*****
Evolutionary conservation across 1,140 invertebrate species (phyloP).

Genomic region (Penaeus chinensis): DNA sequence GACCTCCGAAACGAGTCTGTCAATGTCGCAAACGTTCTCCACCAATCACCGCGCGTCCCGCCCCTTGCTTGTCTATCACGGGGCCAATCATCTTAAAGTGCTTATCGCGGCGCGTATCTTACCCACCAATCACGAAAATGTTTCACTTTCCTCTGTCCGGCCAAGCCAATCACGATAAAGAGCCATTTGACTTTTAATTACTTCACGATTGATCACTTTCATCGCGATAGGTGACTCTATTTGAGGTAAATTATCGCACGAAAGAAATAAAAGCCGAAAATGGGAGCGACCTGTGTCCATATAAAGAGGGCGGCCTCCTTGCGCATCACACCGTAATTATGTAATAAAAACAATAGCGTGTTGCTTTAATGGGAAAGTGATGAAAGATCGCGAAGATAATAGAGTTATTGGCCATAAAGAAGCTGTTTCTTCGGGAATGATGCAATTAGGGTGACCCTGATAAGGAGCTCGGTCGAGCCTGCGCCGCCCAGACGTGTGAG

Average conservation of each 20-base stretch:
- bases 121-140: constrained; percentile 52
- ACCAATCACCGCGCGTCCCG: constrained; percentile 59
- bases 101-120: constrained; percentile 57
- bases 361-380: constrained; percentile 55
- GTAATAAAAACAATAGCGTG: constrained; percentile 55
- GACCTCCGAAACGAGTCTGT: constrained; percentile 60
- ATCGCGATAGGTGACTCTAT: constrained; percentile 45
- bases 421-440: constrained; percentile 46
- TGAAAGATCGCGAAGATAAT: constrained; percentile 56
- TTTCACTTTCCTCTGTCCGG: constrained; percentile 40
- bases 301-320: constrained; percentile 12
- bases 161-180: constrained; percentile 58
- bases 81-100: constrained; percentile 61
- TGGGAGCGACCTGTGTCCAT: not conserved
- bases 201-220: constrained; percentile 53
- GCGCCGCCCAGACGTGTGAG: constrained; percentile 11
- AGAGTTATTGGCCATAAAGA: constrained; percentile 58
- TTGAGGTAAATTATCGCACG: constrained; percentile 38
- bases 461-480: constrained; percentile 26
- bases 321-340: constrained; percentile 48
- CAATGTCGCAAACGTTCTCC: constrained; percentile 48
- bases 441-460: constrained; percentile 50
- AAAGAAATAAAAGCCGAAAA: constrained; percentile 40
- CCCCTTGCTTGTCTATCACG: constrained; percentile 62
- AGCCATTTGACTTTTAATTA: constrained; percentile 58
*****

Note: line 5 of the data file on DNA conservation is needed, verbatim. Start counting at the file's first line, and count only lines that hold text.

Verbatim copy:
- ACCAATCACCGCGCGTCCCG: constrained; percentile 59